No, the person who is the most difficult to sell to is the person without motivation. They have a need, a budget and the authority to make a decision, but they either don’t perceive the need or they don’t care. This is the most frustrating person, because you know you can help them or their organization, but they aren’t interested.

In a sense, a prospect is like an alcoholic, a drug addict, a kleptomaniac—the first step to getting better is acknowledging there’s a problem and desiring to do something about it. If the prospect doesn’t believe there’s anything wrong, you’re not going to make the sale. Period. You can’t help someone who doesn’t want to be helped.

What can you do in situations like this? Two things:

1. Walk away.
It’s tough to do, but it’s the smart move. You’re not going to sell anything to a person who isn’t motivated. Don’t drive yourself crazy. Invest your time and energy instead looking for prospects who are motivated to improve their situation.

2. Keep in touch.
Don’t invest serious time and effort, but don’t completely ignore an unmotivated prospect either. Send articles, call occasionally to see what’s going on, cultivate other relationships in the organization. People die, retire and change jobs. The person with blinders on could be replaced by someone who sees the problem clearly and wants to do something about it immediately.

That’s someone you can sell to.

More Great Thoughts on Sales, Business and Success

November 6th, 2009

Great Thoughts on Sales 2A few months ago, I listed some of my all-time favorite quotations. There are plenty more, however. Here are a few:

“There is scarcely anything in the world that some man cannot make a little worse, and sell a little more cheaply. The person who buys on price alone is this man’s lawful prey.” —John Ruskin

“Too many people think only of their own profit. But business opportunity seldom knocks on the door of self-centered people. No customer ever goes to a store merely to please the storekeeper.” —Kazuo Inamori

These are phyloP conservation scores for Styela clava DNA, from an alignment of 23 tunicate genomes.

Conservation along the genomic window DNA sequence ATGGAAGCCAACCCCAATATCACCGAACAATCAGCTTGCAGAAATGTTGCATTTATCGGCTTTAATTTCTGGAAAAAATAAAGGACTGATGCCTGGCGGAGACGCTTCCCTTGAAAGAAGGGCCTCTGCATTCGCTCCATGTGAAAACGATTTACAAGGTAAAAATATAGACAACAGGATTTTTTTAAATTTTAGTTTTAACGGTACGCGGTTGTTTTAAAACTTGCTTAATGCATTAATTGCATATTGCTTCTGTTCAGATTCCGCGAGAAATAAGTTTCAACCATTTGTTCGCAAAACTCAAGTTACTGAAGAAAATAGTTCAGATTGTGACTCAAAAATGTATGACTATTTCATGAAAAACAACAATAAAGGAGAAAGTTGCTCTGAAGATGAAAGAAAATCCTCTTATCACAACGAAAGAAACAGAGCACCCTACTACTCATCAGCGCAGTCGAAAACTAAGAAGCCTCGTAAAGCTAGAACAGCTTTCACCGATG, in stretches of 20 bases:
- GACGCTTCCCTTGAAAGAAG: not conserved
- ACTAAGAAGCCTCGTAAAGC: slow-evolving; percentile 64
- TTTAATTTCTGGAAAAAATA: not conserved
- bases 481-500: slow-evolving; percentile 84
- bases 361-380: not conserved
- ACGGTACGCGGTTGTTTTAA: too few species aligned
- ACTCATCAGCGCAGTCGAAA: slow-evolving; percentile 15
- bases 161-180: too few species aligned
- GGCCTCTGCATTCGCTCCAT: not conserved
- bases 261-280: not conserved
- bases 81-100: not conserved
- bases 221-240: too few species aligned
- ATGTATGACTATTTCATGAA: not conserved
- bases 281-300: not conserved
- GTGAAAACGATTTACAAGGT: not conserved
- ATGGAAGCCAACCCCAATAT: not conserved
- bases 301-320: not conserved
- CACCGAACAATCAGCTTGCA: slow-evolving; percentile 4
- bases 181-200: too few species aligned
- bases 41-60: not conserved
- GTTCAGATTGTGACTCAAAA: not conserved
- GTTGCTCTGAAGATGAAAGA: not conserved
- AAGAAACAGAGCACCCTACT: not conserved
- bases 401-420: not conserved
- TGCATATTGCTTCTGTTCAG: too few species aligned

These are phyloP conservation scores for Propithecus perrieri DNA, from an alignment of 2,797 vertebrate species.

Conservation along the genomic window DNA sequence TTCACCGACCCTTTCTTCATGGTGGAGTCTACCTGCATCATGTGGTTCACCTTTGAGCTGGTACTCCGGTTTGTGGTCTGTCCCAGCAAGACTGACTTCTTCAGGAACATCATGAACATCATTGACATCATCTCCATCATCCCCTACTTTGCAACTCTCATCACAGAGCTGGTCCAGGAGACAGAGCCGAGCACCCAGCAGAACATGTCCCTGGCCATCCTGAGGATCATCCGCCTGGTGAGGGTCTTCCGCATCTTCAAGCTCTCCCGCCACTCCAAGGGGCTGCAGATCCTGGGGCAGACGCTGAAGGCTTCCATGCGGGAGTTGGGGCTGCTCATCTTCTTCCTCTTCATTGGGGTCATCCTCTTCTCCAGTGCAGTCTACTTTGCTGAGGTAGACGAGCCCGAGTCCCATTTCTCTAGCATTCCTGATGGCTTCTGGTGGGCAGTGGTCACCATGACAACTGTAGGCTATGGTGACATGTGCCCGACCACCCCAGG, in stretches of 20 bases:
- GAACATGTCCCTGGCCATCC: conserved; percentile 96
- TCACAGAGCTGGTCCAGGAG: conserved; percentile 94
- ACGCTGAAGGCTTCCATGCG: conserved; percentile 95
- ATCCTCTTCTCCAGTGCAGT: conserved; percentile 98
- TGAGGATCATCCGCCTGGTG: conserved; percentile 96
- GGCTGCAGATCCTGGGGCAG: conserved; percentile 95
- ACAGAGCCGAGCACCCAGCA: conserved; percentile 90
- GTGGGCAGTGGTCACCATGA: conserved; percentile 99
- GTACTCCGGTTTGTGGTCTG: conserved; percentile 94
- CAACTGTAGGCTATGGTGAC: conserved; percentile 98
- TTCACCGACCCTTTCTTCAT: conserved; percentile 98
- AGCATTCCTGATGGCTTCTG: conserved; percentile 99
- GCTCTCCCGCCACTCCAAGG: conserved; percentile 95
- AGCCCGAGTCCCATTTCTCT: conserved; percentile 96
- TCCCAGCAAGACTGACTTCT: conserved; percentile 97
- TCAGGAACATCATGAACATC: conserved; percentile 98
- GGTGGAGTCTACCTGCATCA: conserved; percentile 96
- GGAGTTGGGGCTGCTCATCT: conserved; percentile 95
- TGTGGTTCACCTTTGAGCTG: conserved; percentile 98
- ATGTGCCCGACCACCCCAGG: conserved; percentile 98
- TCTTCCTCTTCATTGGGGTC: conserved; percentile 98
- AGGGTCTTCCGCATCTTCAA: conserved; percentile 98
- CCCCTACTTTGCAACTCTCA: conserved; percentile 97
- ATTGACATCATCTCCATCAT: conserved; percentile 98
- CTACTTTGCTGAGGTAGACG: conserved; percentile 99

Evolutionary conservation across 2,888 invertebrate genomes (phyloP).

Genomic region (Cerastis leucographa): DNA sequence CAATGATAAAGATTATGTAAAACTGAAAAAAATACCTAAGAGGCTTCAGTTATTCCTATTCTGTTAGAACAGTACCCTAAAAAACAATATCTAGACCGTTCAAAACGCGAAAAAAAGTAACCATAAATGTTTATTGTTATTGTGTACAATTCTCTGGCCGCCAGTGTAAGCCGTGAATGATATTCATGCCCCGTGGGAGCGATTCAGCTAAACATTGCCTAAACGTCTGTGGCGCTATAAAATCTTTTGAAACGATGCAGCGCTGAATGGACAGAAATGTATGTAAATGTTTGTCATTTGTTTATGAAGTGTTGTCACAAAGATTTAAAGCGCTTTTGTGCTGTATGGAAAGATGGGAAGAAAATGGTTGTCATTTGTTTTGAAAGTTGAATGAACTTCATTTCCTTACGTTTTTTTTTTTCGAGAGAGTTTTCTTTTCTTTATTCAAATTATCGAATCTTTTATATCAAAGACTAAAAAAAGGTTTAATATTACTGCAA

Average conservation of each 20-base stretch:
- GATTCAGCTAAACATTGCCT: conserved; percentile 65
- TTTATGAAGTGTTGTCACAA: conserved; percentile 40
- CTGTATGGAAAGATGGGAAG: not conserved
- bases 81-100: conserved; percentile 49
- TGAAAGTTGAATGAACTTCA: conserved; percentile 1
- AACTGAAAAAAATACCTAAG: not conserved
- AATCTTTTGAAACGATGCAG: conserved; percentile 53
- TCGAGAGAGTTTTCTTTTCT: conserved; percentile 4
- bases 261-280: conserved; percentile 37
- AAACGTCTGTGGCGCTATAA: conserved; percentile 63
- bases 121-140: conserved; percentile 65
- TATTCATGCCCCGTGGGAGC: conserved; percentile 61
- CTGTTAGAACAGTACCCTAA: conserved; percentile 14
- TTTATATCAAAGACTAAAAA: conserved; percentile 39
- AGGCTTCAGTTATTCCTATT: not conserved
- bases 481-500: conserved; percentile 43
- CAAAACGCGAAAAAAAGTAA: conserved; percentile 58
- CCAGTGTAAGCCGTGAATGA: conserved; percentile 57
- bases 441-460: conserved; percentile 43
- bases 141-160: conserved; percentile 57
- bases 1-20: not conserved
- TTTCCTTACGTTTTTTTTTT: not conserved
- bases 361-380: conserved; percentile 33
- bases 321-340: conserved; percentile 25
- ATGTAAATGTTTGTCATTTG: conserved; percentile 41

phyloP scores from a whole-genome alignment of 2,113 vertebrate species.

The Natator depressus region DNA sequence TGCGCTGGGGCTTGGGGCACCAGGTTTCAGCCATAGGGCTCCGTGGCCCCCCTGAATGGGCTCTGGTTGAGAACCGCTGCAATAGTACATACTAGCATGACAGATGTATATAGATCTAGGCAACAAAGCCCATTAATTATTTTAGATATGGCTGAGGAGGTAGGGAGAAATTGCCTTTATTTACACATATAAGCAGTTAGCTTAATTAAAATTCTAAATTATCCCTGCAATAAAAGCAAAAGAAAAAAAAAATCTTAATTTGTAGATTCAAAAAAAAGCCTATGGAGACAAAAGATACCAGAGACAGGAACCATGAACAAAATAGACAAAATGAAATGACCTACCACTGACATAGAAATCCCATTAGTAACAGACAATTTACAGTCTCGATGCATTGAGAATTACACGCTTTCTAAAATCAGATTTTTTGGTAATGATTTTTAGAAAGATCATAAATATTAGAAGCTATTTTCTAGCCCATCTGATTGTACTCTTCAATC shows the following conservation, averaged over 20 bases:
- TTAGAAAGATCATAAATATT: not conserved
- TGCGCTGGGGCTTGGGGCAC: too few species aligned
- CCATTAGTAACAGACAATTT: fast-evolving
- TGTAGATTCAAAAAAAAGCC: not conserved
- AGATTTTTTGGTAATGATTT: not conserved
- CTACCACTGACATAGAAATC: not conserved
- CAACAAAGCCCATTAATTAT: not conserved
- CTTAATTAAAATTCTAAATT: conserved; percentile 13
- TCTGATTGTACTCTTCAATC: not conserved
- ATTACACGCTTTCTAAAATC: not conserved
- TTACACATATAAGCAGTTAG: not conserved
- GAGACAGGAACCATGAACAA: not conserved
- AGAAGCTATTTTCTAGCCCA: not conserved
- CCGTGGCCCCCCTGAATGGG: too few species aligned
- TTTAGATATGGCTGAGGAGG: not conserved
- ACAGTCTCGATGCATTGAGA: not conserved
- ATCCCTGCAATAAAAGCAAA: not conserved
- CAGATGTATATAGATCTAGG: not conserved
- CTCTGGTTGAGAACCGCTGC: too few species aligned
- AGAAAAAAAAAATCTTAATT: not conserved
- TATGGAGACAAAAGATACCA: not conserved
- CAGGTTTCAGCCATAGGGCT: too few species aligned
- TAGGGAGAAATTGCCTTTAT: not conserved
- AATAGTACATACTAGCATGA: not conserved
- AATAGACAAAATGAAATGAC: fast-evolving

“Failure is the condiment that gives success its flavor.” —Truman Capote

“Live up to your potential instead of imitating someone else’s.” —Martha Burgess

“Quality is more important than quantity. One home run is much better than two doubles.” —Steve Jobs

“Few people think more than two or three times a year; I have made an international reputation for myself by thinking once or twice a week.” —George Bernard Shaw

When you have accomplished 95% of your goal, you are halfway there.
—Japanese Proverb

“If at first you don’t succeed, you’re running about average.” —M.H. Alderson

“So long as new ideas are created, sales will continue to reach new highs.”
—Dorthea Brande

“Whenever I hear, ‘It can’t be done,’ I know I’m close to success.” —Michael Flatley

“A positive attitude may not solve all your problems, but it will annoy enough people to make it worth the effort.” —Herm Albright

“Have a bias toward action – let’s see something happen now. You can break that big plan into small steps and take the first step right away.” —Indira Gandhi

“I have missed more than 9000 shots in my career. I have lost almost 300 games. On 26 occasions I have been entrusted to take the game’s winning shot…and missed. And I have failed over and over and over again in my life. And that is why…I succeed.” —Michael Jordan

“Remember that a kick in the ass is a step forward.” —Anonymous

Selling Your Uniqueness

November 3rd, 2009

Luggage and SalesSouthwest Airlines is running an advertising campaign that I love. It’s not particularly entertaining, it’s not groundbreaking in any way, and it’s not going to win any awards. But it’s powerfully effective.

The campaign consists of a series of commercials all pushing the same message: Bags fly free. The beauty of this message is two-fold: its uniqueness and its simplicity.

Southwest’s message is unique. No other major American airline can make the same claim. Not United, not Delta, not Northwest, not US Airways, not Frontier, not even Jet Blue. Granted, Southwest is unique in other ways as well, but in this campaign, they’re stressing just this one.

By focusing on only this one message, Southwest also keeps it simple. One idea. Three words. Easy to communicate, easy to understand, easy to remember. In the cacophony of modern life, when your prospect is bombarded by thousands of sales and marketing messages every day, your message needs to be simple to be effective.

So what’s your uniqueness? Why should your prospect choose you over your competition? What claim can you make (and back up) that your competitors can’t?

And can you say it simply and clearly? Can you say it in seven words or less?

If you can do that, you may not win any advertising awards, but you will win more sales.